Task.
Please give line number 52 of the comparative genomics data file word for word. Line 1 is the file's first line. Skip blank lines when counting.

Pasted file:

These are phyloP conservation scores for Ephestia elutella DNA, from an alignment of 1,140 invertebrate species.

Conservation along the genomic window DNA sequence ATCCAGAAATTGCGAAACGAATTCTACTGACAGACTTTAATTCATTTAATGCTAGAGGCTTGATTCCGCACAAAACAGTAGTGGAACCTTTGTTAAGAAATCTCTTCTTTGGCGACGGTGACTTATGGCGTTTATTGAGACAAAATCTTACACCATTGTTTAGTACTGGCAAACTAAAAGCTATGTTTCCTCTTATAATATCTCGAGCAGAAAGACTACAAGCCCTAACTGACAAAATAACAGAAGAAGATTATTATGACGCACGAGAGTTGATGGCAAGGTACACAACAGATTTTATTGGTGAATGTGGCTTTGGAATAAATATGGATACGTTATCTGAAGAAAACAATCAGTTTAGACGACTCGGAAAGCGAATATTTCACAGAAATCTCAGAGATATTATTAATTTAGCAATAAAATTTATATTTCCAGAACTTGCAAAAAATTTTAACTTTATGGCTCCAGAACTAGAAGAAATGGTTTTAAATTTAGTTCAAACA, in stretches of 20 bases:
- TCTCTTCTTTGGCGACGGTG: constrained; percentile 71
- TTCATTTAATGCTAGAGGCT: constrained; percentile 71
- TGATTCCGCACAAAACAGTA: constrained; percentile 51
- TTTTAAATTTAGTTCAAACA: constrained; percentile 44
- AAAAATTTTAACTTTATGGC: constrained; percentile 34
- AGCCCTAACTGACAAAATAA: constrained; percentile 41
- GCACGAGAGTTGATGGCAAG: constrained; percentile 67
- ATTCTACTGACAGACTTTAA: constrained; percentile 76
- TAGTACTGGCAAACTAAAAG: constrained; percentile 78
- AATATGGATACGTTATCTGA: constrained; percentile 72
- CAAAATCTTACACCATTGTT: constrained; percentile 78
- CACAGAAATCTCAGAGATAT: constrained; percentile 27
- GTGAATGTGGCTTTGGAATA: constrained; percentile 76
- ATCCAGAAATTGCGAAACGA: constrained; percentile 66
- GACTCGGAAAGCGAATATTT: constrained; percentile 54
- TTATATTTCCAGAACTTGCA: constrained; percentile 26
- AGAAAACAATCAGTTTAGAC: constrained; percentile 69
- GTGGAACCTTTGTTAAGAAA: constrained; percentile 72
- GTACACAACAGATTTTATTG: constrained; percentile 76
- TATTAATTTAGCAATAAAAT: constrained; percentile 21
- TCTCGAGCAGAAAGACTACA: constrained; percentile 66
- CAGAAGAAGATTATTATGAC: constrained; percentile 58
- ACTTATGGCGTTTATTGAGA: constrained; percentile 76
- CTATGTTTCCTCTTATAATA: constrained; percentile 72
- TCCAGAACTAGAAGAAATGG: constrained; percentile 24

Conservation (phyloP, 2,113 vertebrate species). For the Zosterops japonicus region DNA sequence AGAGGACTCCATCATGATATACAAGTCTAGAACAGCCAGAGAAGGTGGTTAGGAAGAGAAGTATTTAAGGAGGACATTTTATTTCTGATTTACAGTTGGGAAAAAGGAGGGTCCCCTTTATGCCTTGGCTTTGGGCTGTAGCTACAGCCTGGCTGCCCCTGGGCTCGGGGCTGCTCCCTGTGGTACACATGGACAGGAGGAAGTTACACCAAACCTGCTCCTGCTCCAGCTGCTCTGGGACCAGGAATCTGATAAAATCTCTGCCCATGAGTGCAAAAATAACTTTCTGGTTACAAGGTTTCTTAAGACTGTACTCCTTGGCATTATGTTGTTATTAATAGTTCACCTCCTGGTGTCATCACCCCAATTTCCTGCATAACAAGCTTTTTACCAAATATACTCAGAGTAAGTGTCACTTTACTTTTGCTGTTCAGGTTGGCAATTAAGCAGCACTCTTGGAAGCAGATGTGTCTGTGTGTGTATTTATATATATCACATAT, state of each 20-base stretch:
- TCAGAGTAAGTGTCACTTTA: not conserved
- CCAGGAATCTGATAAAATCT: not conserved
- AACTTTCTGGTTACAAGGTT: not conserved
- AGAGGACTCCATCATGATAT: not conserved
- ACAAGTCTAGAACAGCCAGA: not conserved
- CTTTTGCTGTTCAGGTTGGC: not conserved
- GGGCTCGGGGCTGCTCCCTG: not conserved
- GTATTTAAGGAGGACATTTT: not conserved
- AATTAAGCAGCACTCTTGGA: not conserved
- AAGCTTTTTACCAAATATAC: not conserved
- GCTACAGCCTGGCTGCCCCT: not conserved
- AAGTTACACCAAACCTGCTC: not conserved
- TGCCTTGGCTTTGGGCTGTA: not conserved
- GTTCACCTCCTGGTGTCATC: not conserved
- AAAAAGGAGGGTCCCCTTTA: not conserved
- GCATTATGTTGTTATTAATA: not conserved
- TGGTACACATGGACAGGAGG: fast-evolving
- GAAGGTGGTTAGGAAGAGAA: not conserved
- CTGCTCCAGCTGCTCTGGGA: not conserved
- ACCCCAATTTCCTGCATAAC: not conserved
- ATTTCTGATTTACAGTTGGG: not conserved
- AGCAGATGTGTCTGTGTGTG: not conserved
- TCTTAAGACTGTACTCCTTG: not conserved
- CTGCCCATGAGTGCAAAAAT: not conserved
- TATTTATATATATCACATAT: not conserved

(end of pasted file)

- CTGCCCATGAGTGCAAAAAT: not conserved